Faith or belief was a major teaching of the Nazarene. The word "faith" occurs upwards of 200 times in the Gospels. Jesus himself demonstrates it implicitly and without reservation. He often addresses his own disciples as ones with "little faith" but regards others as possessing the attribute beyond that of a believing Jew. Consider the Nazarene commandments regarding faith. "If you have faith the size of a mustard grain, you will say to this mountain, 'Transfer from here to there,' and it will transfer, and nothing will be impossible for you." (Mt 17.20) "That expression, 'If you can'! Why, all things can be to one if one has faith." (Mk 9.23) "Have faith in God." (Mk 11.22) "If you had faith the size of a mustard grain, you would say to this black mulberry tree, 'Be uprooted and planted in the sea!' and it would obey you." (Lk 17.6) "For God loved the world so much that he gave his only-begotten Son, in order that everyone [believing] in him might not be destroyed but have everlasting life. For God sent forth his Son into the world, not for him to judge the world, but for the world to be saved through him. He that [believes] in him is not to be judged. He that does not [believe] has been judged already, because he has not [believed] in the name of the only-begotten Son of God." (Jn 3.16-18) "Work, not for the food that perishes, but for the food that remains for life everlasting. ... This is the work of God, that you [believe] in him whom that One sent forth." (Jn 6.27, 29) "For this is the will of my Father, that everyone that beholds the Son and exercises faith in him should have everlasting life, and I will resurrect him at the last day." (Jn 6.40) "Unless you eat the flesh of the Son of man and drink his blood, you have no life in yourselves. He that feeds on my flesh and drinks my blood has everlasting life, and I shall resurrect him at the last day; for my flesh is true food, and my blood is true drink. He that feeds on my flesh and drinks my blood remains in union with me, and I in union with him." (Jn 6.53-56) "If anyone is thirsty, let him come to me and drink. He that puts faith in me, just as the Scripture has said, 'Out from his inmost part streams of living water will flow.'" However, he said this concerning the spirit which those who put faith in him were about to receive; for as yet there was no spirit, because Jesus had not yet been glorified." (Jn 7.3739) "He that exercises faith in me, even though he dies, will come to life; and everyone that is living and exercises faith in me will never die at all. Do you believe this?" (Jn 11.25, 26) "He that puts faith in me puts faith, not in me [only], but in him [also] that sent me; and he that beholds me beholds [also] him that sent me. I have come as a light into the world, in order that everyone putting faith in me may not remain in the darkness. But if anyone hears my sayings and does not keep them, I do not judge him; for I came, not to judge the world, but to save the world. He that disregards me and does not receive my sayings has one to judge him. The word that I have spoken is what will judge him in the last day." (Jn 12.44-48) "Exercise faith in God, exercise faith also in me." (Jn 14.1) "He that exercises faith in me, that one also will do the works that I do; and he will do works greater than these." (Jn 14.12) "Happy are those who do not see and yet believe." (Jn 20.9)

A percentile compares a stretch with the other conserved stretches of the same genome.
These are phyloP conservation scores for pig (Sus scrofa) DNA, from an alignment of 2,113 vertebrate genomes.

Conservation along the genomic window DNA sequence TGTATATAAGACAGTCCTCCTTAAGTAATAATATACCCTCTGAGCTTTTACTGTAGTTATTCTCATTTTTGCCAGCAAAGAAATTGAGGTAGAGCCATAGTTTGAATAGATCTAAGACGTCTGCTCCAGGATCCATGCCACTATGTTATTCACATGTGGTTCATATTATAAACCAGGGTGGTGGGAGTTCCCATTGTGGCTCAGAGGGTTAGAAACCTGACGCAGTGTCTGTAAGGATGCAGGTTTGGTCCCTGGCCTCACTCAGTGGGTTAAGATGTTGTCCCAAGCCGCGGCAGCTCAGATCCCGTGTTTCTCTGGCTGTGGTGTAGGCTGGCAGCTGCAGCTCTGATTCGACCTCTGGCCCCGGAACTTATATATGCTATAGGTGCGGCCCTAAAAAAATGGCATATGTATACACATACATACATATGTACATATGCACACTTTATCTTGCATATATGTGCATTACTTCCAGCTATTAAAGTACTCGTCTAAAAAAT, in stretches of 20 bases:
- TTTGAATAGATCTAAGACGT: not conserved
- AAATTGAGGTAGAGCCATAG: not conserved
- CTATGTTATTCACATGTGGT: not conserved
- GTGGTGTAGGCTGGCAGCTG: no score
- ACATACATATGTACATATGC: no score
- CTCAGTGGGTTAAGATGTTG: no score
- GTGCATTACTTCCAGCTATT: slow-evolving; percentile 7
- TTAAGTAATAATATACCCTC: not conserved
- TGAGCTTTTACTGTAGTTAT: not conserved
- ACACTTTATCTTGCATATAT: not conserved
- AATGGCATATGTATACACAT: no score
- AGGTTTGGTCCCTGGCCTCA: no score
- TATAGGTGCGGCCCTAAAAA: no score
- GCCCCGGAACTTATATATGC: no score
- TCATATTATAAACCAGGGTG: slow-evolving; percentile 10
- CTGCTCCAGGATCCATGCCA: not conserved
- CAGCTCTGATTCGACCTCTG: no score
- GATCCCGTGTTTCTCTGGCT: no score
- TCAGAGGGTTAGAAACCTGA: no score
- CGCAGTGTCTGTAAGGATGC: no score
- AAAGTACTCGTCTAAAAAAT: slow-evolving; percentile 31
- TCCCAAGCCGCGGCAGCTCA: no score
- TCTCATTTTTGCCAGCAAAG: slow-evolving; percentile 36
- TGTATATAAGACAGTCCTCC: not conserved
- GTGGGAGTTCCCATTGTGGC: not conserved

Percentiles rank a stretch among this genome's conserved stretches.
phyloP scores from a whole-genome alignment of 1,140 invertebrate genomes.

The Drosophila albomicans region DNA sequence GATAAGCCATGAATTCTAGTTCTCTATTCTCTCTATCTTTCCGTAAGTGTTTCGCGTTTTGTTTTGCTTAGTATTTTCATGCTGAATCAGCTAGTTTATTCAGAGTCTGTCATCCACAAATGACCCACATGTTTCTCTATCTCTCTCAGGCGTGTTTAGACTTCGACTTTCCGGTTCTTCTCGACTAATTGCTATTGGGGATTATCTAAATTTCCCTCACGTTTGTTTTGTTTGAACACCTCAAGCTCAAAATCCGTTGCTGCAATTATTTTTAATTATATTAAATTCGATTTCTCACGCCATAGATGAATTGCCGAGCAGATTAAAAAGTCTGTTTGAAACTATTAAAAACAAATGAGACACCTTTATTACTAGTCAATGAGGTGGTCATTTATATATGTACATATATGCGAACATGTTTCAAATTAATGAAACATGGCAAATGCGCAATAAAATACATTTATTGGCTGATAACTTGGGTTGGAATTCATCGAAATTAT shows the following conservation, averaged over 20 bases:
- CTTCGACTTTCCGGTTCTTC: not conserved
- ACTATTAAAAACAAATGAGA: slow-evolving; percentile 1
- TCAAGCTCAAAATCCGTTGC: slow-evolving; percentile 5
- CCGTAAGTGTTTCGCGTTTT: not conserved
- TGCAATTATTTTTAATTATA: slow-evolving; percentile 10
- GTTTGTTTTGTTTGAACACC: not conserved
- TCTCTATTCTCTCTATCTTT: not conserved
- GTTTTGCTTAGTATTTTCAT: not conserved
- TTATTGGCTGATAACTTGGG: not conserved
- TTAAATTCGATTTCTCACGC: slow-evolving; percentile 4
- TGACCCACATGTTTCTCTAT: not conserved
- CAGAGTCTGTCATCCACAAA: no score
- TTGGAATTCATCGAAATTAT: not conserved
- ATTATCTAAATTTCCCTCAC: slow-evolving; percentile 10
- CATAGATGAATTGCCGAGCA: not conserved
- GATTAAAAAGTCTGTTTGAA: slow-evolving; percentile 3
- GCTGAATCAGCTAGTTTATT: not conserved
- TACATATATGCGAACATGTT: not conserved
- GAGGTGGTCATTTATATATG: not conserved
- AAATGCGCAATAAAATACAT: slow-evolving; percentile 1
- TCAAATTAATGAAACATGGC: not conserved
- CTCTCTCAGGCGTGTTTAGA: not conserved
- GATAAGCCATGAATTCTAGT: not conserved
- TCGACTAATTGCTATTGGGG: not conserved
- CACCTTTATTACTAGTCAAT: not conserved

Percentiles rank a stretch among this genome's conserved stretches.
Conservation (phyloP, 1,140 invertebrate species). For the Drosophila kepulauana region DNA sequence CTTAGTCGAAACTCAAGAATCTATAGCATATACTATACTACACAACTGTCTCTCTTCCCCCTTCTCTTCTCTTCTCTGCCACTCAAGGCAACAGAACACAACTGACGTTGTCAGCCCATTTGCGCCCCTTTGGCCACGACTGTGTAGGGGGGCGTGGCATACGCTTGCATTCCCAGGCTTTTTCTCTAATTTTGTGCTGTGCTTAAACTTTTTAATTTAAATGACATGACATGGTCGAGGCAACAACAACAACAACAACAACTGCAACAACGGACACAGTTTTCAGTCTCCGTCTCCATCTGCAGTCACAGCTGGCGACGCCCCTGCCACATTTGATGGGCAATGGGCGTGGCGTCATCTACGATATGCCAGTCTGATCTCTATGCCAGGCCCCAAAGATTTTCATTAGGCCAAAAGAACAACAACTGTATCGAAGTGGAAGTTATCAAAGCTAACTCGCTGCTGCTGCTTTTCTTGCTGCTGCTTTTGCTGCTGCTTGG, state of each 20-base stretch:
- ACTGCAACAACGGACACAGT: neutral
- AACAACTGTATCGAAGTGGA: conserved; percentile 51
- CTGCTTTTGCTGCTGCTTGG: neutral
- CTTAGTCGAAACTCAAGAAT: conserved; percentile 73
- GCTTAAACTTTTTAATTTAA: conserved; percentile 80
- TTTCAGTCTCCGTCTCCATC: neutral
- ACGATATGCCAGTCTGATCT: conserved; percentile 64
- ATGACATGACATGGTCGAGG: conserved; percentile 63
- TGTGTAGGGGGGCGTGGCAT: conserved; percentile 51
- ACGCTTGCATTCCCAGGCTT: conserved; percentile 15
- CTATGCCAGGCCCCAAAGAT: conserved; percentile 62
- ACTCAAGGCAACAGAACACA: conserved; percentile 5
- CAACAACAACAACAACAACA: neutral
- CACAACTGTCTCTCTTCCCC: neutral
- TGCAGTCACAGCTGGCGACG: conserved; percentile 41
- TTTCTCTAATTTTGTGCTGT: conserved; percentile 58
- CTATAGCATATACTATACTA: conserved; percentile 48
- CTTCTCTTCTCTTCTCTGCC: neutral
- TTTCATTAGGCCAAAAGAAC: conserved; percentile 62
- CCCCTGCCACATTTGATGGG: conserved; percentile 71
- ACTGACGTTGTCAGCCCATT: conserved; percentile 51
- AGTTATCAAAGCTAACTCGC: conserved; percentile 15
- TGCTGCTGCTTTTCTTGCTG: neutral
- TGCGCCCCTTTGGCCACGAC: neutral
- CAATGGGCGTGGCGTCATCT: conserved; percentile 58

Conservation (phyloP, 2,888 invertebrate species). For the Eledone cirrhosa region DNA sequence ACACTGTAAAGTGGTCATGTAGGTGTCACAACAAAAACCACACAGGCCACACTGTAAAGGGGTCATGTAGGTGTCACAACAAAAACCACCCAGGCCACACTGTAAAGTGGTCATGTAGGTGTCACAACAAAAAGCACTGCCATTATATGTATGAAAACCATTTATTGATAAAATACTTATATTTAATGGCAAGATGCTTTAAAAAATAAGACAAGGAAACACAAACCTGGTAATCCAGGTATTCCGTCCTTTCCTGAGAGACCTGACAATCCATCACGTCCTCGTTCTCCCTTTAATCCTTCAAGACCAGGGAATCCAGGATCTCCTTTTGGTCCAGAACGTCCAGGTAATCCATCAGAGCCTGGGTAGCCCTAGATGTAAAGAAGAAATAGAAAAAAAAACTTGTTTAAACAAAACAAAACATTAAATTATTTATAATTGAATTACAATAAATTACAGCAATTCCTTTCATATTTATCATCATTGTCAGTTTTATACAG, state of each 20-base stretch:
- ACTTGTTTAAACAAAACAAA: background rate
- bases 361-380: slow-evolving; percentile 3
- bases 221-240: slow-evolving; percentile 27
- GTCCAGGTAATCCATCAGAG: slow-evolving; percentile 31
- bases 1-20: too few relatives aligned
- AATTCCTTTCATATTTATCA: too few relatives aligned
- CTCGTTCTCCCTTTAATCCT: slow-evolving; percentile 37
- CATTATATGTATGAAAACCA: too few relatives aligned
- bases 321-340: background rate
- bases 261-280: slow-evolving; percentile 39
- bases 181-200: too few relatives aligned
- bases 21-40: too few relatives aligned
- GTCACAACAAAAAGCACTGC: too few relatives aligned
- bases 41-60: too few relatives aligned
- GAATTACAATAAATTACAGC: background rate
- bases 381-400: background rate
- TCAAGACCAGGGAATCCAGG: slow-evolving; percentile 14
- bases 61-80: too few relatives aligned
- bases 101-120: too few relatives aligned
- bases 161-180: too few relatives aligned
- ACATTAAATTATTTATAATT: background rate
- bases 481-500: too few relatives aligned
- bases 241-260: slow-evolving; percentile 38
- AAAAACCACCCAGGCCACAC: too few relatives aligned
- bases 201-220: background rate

Teachers of all kinds abounded in the days of the Nazarene as they do today. (2 Pe 2.1; 1 Jn 4.1) Each teacher claims the authority or God (Jehovah) or Christ. He or she may even provide some sign as proof. Yet, the Nazarene commands avoiding false teachers and false prophets. "Let them be. Blind guides is what they are. If, then, a blind man guides a blind man, both will fall into a pit." (Mt 15.14) But watch out for the leaven of the Pharisees and Sadducees. Then they grasped that he said to watch out, not for the leaven of the loaves, but for the teaching of the Pharisees and Sadducees." (Mt 16.11, 12) "Look out that nobody misleads you; for many will come on the basis of my name, saying, 'I am the Christ,' and will mislead many." (Mt 24.4, 5) "Then if anyone says to you, 'Look! Here is the Christ,' or, 'There!' do not believe it. For false Christs and false prophets will arise and will give great signs and wonders so as to mislead, if possible, even the chosen ones. Look! I have forewarned you. Therefore, if people say to you, 'Look! He is in the wilderness,' do not go out; 'Look! He is in the inner chambers,' do not believe it." (Mt 24.23-26) "Look out that you are not misled; for many will come on the basis of my name, saying, 'I am he,' and, 'The due time has approached.' Do not go after them." (Lk 21.8)
There has never been a teacher greater than Jesus Christ the Nazarene. He was unafraid to make public confession of his faith in his God. The Nazarene commands his followers to confess him publicly. "Everyone, then, that confesses union with me before men, I will also confess union with him before my Father who is in the heavens; but whoever disowns me before men, I will also disown him before my Father who is in the heavens.." (Mt 10.32, 33) "I say, then, to you, Everyone that confesses union with me before men, the Son of man will also confess union with him before the angels of God. But he that disowns me before men will be disowned before the angels of God." (Lk 12.8, 9)